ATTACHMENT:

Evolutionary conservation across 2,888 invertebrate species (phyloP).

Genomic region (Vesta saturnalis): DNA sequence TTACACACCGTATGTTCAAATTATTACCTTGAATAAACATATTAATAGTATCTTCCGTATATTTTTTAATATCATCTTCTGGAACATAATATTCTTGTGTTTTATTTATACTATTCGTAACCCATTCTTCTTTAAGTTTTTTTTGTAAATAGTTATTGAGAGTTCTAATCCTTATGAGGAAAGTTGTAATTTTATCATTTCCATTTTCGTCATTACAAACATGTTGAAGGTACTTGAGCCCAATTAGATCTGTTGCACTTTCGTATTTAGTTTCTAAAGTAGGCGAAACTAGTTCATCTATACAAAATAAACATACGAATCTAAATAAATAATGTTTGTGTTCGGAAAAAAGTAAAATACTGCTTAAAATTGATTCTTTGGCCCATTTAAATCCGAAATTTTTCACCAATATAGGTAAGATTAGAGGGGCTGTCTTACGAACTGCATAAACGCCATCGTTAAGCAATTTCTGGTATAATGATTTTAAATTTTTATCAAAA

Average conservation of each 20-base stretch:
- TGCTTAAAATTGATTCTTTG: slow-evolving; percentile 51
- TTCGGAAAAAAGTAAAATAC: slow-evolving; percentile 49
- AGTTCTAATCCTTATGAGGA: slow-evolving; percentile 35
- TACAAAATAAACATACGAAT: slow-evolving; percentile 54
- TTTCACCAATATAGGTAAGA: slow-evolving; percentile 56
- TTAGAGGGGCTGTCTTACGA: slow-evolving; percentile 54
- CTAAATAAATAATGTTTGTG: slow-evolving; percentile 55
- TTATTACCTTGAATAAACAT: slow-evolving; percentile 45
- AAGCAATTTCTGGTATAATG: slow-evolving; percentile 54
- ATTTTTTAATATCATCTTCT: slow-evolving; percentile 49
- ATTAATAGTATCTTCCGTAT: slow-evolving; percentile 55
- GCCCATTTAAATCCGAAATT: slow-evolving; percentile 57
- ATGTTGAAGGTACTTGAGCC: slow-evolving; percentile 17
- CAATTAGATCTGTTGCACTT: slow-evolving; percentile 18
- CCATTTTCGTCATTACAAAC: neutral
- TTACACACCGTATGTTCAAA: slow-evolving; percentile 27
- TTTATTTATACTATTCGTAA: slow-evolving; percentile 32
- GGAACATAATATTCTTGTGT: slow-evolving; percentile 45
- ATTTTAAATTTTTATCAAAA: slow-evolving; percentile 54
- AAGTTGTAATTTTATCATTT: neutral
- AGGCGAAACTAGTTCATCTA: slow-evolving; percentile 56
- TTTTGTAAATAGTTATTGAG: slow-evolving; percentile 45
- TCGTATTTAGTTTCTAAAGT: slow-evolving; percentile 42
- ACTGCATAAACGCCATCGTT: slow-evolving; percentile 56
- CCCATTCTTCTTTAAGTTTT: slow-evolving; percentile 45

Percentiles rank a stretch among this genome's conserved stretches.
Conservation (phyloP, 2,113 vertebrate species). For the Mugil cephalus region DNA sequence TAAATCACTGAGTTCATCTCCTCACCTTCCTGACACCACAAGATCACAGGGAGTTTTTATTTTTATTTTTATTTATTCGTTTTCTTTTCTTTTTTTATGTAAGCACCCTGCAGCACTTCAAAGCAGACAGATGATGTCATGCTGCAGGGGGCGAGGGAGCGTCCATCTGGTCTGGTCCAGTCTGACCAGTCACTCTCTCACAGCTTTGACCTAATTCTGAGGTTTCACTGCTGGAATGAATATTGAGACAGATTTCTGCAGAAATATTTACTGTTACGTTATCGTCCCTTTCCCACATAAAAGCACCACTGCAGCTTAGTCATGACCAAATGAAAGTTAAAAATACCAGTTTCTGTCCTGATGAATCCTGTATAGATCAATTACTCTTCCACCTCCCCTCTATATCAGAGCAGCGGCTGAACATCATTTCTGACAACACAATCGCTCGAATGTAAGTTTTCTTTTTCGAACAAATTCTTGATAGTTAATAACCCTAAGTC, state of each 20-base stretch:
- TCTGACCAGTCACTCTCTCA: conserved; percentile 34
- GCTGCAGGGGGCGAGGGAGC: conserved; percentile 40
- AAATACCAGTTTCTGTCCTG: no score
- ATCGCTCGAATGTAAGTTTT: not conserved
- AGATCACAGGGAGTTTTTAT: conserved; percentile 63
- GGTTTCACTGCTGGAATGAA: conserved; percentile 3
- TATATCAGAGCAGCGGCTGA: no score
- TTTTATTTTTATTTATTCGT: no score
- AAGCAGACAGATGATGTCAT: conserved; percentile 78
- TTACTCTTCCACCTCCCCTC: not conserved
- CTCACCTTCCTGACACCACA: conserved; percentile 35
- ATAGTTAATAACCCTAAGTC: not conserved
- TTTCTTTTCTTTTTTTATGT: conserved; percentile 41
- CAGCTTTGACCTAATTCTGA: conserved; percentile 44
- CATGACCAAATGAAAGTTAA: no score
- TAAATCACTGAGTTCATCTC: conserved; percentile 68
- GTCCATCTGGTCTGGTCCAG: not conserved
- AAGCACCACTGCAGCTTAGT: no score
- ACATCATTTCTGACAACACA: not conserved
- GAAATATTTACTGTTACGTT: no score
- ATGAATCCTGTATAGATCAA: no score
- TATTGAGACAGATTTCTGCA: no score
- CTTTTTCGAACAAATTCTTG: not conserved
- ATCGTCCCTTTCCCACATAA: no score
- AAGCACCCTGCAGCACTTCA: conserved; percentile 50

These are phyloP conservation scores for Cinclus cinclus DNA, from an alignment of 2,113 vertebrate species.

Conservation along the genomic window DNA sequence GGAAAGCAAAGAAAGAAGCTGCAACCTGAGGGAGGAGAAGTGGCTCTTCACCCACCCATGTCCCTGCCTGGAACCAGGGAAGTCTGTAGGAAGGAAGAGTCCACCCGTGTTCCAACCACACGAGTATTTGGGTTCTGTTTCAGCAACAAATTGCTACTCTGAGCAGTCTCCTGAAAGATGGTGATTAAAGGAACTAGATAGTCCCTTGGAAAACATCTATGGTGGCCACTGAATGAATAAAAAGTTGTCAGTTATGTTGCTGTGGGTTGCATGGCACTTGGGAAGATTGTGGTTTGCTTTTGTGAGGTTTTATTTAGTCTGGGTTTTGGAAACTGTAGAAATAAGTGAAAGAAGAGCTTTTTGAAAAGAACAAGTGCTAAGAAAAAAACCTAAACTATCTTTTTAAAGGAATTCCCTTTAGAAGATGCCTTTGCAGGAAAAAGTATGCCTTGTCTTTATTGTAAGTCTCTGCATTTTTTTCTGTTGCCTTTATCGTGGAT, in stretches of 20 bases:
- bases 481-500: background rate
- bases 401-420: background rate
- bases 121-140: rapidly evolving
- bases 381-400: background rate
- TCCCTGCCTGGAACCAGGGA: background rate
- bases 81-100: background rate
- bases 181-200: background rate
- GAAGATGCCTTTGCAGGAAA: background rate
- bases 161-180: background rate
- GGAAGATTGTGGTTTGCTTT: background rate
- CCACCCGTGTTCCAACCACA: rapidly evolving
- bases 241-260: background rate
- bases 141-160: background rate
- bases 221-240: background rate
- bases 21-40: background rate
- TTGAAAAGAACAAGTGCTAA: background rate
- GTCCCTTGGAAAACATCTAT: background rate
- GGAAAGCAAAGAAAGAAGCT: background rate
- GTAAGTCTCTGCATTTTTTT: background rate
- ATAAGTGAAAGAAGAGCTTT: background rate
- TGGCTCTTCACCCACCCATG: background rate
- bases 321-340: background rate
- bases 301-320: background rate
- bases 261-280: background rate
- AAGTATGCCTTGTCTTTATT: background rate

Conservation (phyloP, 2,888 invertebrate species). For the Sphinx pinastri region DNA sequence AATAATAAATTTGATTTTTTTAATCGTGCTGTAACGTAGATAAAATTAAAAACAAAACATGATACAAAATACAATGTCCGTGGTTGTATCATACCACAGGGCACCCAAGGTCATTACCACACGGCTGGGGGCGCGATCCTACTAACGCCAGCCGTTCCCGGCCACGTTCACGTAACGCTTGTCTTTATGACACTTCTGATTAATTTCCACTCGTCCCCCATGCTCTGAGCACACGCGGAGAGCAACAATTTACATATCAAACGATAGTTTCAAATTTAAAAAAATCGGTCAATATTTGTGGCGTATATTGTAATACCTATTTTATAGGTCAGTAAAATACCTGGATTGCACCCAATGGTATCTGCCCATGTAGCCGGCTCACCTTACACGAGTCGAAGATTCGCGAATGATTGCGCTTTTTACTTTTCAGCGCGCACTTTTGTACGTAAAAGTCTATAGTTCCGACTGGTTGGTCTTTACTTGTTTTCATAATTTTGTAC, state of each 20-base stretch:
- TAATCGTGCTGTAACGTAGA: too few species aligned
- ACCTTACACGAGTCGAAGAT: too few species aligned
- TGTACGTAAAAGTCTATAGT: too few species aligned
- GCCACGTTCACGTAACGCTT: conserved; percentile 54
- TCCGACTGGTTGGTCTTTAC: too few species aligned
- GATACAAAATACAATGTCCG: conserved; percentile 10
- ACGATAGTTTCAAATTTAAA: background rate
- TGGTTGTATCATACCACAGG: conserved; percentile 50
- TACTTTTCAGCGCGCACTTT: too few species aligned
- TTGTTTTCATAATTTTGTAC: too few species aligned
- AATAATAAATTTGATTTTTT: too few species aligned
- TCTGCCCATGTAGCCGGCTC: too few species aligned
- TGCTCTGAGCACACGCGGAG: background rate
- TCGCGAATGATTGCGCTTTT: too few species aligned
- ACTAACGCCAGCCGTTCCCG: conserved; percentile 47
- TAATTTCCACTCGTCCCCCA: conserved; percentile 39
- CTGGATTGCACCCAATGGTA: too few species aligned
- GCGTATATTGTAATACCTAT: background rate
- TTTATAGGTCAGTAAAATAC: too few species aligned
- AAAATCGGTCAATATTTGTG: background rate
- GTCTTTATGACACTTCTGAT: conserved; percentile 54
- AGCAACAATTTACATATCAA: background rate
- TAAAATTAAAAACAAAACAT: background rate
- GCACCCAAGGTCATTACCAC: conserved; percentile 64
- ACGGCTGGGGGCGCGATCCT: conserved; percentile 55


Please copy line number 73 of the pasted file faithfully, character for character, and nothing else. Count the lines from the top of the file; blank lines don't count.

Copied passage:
- TTGAAAAGAACAAGTGCTAA: background rate